I can’t see a future of exciting new development opportunities fostered on a network where content judgements of any stripe is allowed ISPs who have their own content interests. That’s not a slight on their character, nor a suggestion of impropriety; Rather it would be improper if they didn’t use that leverage to prioritize their own vision of the future. That’s how the future is built – battling self-interests. But I do think (or hope) that there are more people self-interested in a future with an even playing field that they can build on.

When people ask me why I get so revved up about technology – I generally talk about how I am now able to do things that I couldn’t have imagined when I first logged on to the “Internet” fifteen years ago. Not only things that, literally, would have seemed like magic – but I can tell different stories, to different people, in ways that would have, quite literally, seemed like science fiction. I would like to live in a world where the next fifteen years will be equally as vibrant, creative, and revolutionary to how we – as humanity – tell stories to each other.

Greetings from the Nation’s Capital!


I felt bad about not doing a Canada day-specific post last week so this feels pretty good.

I had an uneventful trip to Ottawa today (an aside – why is it that just knowing you have a flight to catch at some point in the day – no matter when – always makes the whole day seem extra-stressful?) but was relieved to finally get to the hotel so I could go through “my routine”. Whenever I’m travelling, and especially when I’m in a hotel I’ve never stayed at before, I’m always slightly uncomfortable until I can unpack, find a solid Internet connection, and walk a radius of a couple of blocks around the hotel itself. This little recon serves a number of purposes:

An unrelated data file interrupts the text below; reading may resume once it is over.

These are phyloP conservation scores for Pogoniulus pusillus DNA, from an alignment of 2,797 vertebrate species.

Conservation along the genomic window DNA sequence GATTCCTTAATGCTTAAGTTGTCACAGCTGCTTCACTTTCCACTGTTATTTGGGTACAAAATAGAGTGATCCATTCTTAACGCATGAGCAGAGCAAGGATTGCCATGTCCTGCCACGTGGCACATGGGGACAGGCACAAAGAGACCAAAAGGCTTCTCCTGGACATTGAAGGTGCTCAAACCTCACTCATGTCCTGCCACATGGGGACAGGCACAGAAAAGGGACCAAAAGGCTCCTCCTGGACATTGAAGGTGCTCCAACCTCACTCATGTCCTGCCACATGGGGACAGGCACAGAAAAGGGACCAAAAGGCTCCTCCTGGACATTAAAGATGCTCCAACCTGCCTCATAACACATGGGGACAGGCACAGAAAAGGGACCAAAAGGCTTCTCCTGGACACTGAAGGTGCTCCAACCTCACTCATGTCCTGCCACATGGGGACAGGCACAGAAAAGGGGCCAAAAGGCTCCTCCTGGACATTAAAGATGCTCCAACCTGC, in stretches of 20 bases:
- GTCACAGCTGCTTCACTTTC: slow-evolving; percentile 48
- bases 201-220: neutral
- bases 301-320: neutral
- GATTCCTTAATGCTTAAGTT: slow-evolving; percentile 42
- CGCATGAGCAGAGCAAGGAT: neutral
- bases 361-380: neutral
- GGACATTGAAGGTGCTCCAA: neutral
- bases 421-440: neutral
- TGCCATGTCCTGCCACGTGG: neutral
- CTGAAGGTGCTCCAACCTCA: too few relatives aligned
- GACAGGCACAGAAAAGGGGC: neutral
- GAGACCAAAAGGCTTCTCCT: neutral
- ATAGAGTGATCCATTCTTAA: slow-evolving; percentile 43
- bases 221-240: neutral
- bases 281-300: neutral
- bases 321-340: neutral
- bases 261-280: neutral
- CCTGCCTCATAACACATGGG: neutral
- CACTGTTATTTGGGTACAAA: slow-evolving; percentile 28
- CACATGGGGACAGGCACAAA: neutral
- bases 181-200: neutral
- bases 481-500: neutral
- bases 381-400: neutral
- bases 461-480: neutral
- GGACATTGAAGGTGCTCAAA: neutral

• I can sort out what cardinal direction I’m facing in my room (I have no idea why this is important to me, but it is)
  • I can find out what’s within walking distance of the hotel (good to find out there’s a 7-11 across the street before you’ve emptied the mini-bar)
  • One of the best judges of a city (and the neighbourhood your hotel is located in) is the character of it’s street-meat vendors
  • By getting outside at least once you never have to come back from a trip with the dreaded “I never left my hotel” travelogue

All those points served me quite well when I determined on my post-arrival jaunt that I was only a block from Parliament and that the Summer sound and light show is in full swing. This is how I found myself eating an Italian sausage (covered in sauerkraut) (which I bought from an East Indian gentleman with a cart covered in hockey stickers), amidst a bunch of Irish tourists, sitting on Parliament hill, watching a video projection of Inuit dancing, narrated in French. I smiled and thought to myself that there was truly nothing else I could possibly do that evening that could add to my private personal celebration of the Canadian cultural mosaic, so I called it a night and turned to walk back to the hotel.

Then I saw the Tim Horton’s across the street.


Who knew there were Google image results for "NBC Fail"?

Who knew there were Google image results for "NBC Fail"?

Seriously NBC? There’s so much non-trivial stuff going on in the world and you’re going to make me comment on this? Fine. Let’s explore the myriad of ways you don’t understand how ratings work.

The Coles notes: Both the Detroit Red Wings and Pittsburgh Penguins have hosted free public “viewing parties” for Stanley Cup games being held out of town (or in the Pen’s case, sometimes for games in-town). This way people can still gather to cheer on their local team when there’s no chance of attending in person. However NBC is putting the kibosh to that, by not allowing either team the rights to rebroadcast their video feed for these public events. This is ostensibly to protect the “value” of their broadcast. Suffice it to say most people think this is idiotic.

NBC – since you’re only a broadcast partner, your broadcast has “value” in only two areas: